Welcome to the Architects Registration Board’s 2013 Annual Report. 2013 has seen a number of developments affecting the ARB with applications for registration increasing, set against a background of ongoing government commitment to effective regulation and changes to key EU legislation.
Within this context, we have continued to deliver consistently well against our key objectives -maintaining an accurate Register and raising awareness of that Register as well as maintaining standards within the profession for the benefit of the public and architects alike. In delivering our objectives, we have sought to ensure we operate in line with the five principles of good regulation. These principles are that any regulation should be transparent, accountable, proportionate, consistent and targeted where action is needed.
In 2013, we continued our work to raise awareness about the statutory Register amongst the public and other stakeholders. For homeowners, an individual’s home is often their biggest asset and we want them to be aware of the benefits of using a registered architect when undertaking work to their properties. Those in social and rented housing also encounter architects during community development and regeneration projects. For businesses too, the construction and refurbishment of premises is often a key and substantially costly consideration to which architects contribute. We believe it is crucial that we work to inform all these groups that the Register of architects exists so that they can make an informed choice.
Increased Demand in Key Areas
We have seen a noticeable increase in demand in our key areas during 2013. The total number of new admissions continues to rise with 2013 seeing 1504 new registrations. This reflects the high regard in which registered status is perceived by the profession. Also, the number of complaints proceeding to the Professional Conduct Committee (PCC) increased by 17% in 2013. This rise is linked to a number of factors, but primarily an increase in complaints of a more serious nature.
The organisation has dealt with this increased workload through the use of technology, such as the online application process, and by redirecting staff resources. We continue to promote online payment of the retention fee. This automated payment process is less resource intensive, and supports our commitment to keeping the annual retention fee as low as possible. We continue to seek out efficiencies whilst remaining committed to maintaining the quality of our work.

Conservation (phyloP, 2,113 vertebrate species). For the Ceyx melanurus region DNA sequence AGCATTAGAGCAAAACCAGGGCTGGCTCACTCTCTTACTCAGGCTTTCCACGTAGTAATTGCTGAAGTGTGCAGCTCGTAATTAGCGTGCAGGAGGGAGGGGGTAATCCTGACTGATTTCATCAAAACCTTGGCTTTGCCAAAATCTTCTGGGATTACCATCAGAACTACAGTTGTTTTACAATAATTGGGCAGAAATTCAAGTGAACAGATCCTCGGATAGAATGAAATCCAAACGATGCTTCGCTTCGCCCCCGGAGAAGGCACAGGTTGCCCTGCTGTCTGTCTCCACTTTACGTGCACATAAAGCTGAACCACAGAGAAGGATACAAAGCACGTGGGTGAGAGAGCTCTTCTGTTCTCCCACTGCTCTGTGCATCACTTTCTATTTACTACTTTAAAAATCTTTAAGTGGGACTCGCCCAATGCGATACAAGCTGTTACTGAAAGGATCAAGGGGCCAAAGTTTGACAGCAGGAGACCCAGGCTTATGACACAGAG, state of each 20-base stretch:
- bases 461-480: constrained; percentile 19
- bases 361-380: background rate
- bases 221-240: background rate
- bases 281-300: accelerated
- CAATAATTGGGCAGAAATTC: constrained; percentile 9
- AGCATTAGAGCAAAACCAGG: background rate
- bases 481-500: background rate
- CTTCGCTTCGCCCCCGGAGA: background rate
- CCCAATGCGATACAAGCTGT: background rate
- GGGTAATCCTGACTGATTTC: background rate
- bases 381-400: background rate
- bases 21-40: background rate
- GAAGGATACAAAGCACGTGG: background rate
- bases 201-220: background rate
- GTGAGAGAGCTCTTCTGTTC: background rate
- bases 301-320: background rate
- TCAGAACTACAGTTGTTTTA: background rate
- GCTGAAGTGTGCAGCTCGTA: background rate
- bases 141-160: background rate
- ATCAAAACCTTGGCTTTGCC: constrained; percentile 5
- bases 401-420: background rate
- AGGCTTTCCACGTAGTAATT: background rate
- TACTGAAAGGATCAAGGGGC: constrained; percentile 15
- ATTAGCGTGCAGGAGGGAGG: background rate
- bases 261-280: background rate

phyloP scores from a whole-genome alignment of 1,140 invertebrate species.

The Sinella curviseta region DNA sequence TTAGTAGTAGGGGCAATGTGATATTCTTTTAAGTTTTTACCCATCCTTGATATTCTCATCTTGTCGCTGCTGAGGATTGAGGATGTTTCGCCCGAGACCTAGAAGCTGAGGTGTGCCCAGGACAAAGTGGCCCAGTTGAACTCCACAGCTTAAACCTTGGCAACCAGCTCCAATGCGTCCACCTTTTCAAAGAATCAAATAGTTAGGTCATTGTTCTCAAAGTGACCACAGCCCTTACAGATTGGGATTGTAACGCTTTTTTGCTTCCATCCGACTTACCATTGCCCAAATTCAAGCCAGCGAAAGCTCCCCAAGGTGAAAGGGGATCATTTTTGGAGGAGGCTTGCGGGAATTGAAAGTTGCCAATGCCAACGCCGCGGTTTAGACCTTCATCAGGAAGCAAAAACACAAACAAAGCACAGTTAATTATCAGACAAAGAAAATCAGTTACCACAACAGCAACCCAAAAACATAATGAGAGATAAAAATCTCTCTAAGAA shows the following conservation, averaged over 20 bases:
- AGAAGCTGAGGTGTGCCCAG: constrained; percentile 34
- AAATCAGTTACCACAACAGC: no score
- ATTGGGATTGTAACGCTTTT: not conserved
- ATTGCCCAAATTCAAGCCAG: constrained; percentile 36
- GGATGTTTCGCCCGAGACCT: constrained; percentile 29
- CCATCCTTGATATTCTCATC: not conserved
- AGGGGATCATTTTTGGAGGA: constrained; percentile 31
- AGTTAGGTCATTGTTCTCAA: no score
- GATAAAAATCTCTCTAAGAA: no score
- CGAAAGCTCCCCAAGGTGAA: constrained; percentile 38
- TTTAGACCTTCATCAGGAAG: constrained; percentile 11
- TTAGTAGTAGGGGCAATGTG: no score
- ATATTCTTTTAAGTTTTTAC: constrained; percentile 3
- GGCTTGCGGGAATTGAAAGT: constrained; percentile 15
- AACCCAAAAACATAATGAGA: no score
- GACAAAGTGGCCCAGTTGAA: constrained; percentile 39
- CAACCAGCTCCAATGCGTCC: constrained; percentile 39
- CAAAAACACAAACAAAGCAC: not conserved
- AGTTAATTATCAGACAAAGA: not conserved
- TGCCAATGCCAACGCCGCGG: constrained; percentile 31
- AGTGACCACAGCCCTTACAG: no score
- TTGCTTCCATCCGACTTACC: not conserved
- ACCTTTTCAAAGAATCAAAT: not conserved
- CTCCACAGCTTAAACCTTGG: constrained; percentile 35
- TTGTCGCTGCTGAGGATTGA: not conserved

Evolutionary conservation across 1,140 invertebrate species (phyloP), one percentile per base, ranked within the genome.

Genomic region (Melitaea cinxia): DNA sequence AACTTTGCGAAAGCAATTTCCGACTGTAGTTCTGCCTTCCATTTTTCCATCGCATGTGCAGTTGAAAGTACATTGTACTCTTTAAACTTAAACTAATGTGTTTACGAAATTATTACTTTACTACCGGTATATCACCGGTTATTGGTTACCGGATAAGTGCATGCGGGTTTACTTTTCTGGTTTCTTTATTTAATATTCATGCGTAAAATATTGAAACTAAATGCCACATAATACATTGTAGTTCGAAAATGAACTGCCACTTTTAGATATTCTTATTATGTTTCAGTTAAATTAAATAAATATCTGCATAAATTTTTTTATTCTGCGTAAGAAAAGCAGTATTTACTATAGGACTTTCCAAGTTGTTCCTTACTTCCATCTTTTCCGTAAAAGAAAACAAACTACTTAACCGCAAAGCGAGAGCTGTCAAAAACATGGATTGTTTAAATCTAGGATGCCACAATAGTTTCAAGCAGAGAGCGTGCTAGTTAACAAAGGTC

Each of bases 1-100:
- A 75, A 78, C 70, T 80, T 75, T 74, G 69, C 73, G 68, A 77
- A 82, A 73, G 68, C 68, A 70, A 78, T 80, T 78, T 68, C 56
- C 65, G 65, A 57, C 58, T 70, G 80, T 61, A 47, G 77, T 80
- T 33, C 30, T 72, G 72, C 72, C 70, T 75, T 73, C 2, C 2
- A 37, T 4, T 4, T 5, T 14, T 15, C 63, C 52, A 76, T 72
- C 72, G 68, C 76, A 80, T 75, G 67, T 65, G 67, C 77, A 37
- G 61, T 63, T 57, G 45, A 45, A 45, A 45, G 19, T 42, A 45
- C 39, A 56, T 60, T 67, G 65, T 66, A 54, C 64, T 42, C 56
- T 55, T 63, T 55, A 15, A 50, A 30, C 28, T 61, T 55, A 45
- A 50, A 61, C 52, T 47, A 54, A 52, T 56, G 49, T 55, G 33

We work with professional bodies, from architecture and the built environment, and schools of architecture, to understand the views of others. These contributions continue to inform the delivery of our key work areas and we look forward to building on these important relationships.
As the UK’s competent authority for architects, the ARB has responsibility for ensuring that the provisions set out within EU Directive 2005/36/EC on the mutual recognition of professional qualifications are met. The main purpose of this legislation is to facilitate the movement of appropriately qualified individuals within Europe. The legislation was reviewed and revised between 2010 and December 2013, and may bring about changes to some of ARB’s policies and procedures. Member States have until 18 January 2016 to transpose the relevant revisions into their national legislation. We will be working on analysing and understanding the implications of the revised Directive throughout 2014.
The Government is committed to undertaking reviews of all non-departmental public bodies in accordance with Cabinet Office guidance. Consequently, in 2013 the Department for Communities and Local Government (DCLG) began initial conversations with the ARB and other interested parties about the likely format and timeframe of the periodic review. This review, which will look at the work of the ARB, will investigate whether it is in the public interest to continue statutory regulation of architects. This evaluation represents an opportunity for ourselves and our stakeholders to reflect on progress made to date as well as providing the chance to build on strengths and tackle areas of weakness in the current system.
The Board operates in line with good governance principles, holding the executive to account and reviewing the organisation’s policies and delivery against the objectives set. ARB has a responsibility to everyone who uses our services, and Parliament, to be transparent and accountable in its business operations. The Board believes transparency is very important. We have for many years held our Board meetings in public and, at the end of each meeting, we invite questions relating to matters on the agenda from those who have attended the meeting as observers.
The Board is committed to supporting the organisation through whatever changes lie ahead. Looking forward, we are keen to ensure that we use all the opportunities which arise to challenge, evolve and improve as an organisation. Our Board members and staff of 22 are a dedicated and enthusiastic team who are fully committed to working with our stakeholders to deliver effective regulation which is in the public interest. We are also appreciative of the invaluable contribution made by those appointed by the Board towards making 2013 a success.
Interim Registrar and Chief Executive
Please note Alison Carr was Registrar and Chief Executive during 2013 and Karen Holmes (Deputy Registrar) was appointed as Interim Registrar and Chief Executive in February 2014.